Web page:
Israeli stocks surged yesterday as exchanges around the world rallied. Investors regained their yen for riskier assets following some progress in resolving Japan's nuclear crisis. Oil also rose however, as western forces continued aerial attacks on Libya and protests spread in the Middle East. In a sign of some normalcy returning to the markets following Japan's crises, Wall Street's VIX "fear gauge" posted its largest daily drop since May.
Asian exchanges gained ground, with the exception of Tokyo, which was closed for the day. European markets also traded on the upside with one exception - a slight dip in Copenhagen. German, French and Spanish benchmark indexes all rose well over 2%.
In Israel, the benchmark TA-25 index gained 1.8% to close at NIS 1,290 points. The broader TA-100 index advanced 1.8% to 1,181 pts and bank shares added 2.1%. Real estate stocks gained 3.2%. Total turnover was normal to heavy at NIS 2 billion.
Among Israeli stocks, Cellcom stood out with a 3.3% gain after announcing intentions of raising up to NIS 500 million in a bond offering to the general public, expanding existing series of debentures. Some of the proceeds, if the offering is held, will be used to effect the merger with NetVision, announced last week.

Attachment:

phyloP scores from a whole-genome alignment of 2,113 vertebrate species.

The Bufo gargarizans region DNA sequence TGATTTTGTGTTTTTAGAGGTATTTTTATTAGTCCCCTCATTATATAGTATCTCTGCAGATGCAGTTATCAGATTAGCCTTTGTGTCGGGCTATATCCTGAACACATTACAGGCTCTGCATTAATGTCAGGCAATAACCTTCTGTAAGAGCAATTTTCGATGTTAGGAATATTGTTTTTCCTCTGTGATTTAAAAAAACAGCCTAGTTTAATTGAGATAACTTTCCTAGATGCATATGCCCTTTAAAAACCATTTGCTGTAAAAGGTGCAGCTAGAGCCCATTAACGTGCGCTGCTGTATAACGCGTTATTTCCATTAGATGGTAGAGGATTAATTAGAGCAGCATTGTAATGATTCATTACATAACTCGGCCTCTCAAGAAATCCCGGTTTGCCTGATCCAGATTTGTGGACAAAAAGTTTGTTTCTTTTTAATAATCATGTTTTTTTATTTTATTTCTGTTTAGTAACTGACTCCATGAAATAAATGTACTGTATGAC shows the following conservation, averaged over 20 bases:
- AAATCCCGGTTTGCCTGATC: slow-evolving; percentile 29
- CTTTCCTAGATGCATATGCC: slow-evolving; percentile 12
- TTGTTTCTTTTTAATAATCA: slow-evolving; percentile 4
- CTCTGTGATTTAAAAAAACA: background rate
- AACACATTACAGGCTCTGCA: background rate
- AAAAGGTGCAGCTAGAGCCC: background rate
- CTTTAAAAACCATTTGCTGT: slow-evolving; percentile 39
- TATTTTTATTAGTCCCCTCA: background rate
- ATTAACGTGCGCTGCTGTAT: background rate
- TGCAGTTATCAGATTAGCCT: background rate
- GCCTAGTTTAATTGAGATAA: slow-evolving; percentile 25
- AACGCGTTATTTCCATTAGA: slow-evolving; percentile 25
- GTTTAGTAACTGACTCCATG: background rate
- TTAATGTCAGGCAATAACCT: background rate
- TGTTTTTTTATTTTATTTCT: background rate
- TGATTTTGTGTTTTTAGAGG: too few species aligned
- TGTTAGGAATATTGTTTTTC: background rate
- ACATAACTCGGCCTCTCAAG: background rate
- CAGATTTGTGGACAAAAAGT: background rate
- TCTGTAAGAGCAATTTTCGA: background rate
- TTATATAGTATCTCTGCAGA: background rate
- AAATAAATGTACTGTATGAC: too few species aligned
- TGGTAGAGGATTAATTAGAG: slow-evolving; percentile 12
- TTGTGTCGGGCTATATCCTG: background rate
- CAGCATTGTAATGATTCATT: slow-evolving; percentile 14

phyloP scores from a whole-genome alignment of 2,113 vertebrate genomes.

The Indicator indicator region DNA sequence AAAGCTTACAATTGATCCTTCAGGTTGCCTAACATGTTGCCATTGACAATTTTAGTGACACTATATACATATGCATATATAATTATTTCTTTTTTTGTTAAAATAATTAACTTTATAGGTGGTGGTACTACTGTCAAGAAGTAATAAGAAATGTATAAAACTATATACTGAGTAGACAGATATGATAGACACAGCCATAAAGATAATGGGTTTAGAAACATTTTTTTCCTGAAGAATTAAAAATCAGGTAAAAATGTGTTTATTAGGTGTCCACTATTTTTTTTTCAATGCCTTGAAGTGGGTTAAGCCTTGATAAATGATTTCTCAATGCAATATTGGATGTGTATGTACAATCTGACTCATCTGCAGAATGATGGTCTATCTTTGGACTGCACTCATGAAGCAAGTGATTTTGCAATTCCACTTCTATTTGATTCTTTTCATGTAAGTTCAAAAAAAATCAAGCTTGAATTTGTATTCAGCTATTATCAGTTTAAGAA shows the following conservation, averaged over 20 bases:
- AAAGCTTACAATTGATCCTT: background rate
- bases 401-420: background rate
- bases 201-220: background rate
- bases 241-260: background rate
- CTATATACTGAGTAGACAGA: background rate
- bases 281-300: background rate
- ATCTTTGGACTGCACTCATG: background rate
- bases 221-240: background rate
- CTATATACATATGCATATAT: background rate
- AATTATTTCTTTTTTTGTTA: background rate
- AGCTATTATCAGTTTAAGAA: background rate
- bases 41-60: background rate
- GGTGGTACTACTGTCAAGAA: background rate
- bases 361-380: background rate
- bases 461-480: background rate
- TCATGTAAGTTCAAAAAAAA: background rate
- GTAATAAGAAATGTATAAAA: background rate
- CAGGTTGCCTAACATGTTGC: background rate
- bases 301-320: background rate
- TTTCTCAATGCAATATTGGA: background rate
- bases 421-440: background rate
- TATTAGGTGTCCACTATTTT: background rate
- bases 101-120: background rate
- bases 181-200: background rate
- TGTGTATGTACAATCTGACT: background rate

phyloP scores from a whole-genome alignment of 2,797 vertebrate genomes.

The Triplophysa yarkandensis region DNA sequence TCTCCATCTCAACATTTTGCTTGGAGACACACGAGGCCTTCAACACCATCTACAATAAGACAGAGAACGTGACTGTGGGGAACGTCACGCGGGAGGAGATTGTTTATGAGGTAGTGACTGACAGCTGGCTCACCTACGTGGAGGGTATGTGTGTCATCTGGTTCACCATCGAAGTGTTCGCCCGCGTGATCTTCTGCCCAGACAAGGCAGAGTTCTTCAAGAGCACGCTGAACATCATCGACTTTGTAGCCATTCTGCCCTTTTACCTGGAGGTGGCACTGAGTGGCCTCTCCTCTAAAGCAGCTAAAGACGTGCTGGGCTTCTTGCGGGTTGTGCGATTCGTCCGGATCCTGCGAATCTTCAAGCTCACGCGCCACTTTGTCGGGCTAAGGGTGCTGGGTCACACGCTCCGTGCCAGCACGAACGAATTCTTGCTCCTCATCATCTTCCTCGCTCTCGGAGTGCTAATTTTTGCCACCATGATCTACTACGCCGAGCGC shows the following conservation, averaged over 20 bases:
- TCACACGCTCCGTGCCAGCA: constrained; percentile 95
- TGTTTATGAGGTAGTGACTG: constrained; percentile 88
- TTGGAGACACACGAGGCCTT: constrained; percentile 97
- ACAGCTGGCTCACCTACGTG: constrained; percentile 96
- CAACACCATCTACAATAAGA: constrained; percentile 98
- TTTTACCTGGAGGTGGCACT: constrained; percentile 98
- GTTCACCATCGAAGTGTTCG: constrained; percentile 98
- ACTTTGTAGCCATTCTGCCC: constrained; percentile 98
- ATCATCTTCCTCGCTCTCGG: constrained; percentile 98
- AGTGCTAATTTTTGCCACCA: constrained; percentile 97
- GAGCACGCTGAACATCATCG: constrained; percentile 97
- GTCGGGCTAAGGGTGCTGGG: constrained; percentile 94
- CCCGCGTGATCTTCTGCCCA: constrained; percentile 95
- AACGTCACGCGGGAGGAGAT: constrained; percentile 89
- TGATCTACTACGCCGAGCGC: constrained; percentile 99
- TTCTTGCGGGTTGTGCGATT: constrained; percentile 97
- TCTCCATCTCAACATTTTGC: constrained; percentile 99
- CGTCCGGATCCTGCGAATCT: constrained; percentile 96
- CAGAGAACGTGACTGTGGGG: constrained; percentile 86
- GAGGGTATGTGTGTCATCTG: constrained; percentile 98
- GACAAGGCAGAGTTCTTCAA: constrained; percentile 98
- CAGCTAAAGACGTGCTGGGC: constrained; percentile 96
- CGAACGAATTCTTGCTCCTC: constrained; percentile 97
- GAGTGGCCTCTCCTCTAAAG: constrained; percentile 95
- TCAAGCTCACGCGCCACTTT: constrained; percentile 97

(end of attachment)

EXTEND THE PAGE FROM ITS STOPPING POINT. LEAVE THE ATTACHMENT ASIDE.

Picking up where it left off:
Teva Pharmaceutical Industries lost 0.8% against the trend after Novartis received European Medicines Agency approval for Gilenya, a rival to the Israeli company's multiple sclerosis drug Copaxone. Gilenya is approved in the European Union for people with highly active relapsing-remitting multiple sclerosis despite treatment with beta interferon, or in patients with rapidly evolving severe RRMS, Novartis said on Monday. Gilenya's first-mover advantage may allow it to dominate the market and some analysts believe it could become a $3 billion-a-year-plus seller.
Shares of Direct Insurance gained 8% yesterday after (the day before ) the company reported a 38% increase in revenues for 2010 to NIS 1.5 billion. Net profit increased by 63% year over year to nearly NIS 93 million. (With reporting by Reuters)
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